I will be teaching GD369, History of Graphic Design in the winter term. The course is comprised of 21 Graphic Design majors at the junior level. The course has been taught in the past as a lecture course on campus and also as an ecourse, but never as a hybrid course. This course examines the history of Graphic Design from the turn of the 20th century through today and students are expected to learn and be inspired about the history through a combination of reading, watching films, visiting Websites, working on papers and projects and discussing the material online and in class. I am working on revising what I call the course “Survival Toolkit”. The revisions I am working on are adding the weekly in-class activities that will occur. My students are very visual and writing this out in a Word Document would not have the same impact as creating a quick overview as a PDF. The first day of class I will go over how the image grids work in class (I developed 6 to 8 of these per week) and then I will upload this to Bb in case students have questions. I also plan on bringing up the Bb site week 1 (in class) to navigate through it with the students. I think it is important to insert some humor into courses when we can, as a student’s life is stressful and bringing in a bit of humor when appropriate helps ease the stress. I have also attached one of my weekly feedback PDF’s on the student’s discussion board answers. We will now be able to continue the Bb discussion in class once a week for 20-30 minutes and I still plan on writing up my observations each week and posting it on Bb, so the students can quietly read this and think about it. As many of you may have observed, students really like routines and I found they look forward to a synopsis from me each week on their discussion board. My saying this in class is good, but having it written down so they can read and reflect on it is also something I feel is important.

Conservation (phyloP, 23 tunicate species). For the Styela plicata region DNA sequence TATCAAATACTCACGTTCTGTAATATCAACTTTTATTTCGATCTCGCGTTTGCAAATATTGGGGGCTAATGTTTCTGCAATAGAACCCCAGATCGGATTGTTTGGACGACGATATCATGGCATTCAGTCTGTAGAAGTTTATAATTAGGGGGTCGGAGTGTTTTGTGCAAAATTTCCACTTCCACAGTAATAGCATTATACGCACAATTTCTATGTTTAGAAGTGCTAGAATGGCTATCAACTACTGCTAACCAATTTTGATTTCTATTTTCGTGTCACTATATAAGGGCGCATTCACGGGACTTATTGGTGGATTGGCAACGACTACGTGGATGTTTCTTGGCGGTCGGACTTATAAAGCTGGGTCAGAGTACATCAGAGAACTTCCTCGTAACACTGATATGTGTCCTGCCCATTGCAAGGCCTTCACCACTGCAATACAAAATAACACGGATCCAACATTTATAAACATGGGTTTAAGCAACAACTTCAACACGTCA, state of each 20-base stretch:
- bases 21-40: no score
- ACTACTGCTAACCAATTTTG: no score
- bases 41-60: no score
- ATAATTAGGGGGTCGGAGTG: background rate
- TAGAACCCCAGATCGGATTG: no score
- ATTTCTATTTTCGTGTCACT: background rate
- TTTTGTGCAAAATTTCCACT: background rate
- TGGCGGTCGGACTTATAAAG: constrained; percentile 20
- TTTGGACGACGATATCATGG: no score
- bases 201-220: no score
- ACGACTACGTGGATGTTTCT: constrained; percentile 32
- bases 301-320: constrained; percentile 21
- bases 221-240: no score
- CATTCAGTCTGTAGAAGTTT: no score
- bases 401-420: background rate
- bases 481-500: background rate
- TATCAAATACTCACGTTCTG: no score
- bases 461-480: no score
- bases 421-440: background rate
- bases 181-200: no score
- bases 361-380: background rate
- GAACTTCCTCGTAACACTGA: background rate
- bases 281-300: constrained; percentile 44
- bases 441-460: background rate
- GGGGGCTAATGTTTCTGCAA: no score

Week 3_Discussion Board Comments
Will you please design my course? Pretty please? Possibly your students could earn credit by helping to design course content for instructors. Years ago, I designed a Course Manual for a newly designed course that included weekly assignments by utilizing icons to note whether the assignment was video, written, or reading materials. I think that using icons as indicators is a very wise choice and I realize that it’s important to be consistent in their usage.
It’s challenging enough to come up with content, let alone make it look good!
I know how hard it is to come up with content and making it visually engaging is also really challenging (especially if you are not a Graphic Designer). My tip would be to make whatever you present clear and simple and easy enough to navigate. If you use visuals, make sure the resolution is good. Don’t use any strange fonts (like Comic Sans or Brush Script). We do live in a visual culture, so perhaps a good set of templates would be of use for faculty. That would be one way that non-designers could create clear and engaging syllabi and course materials.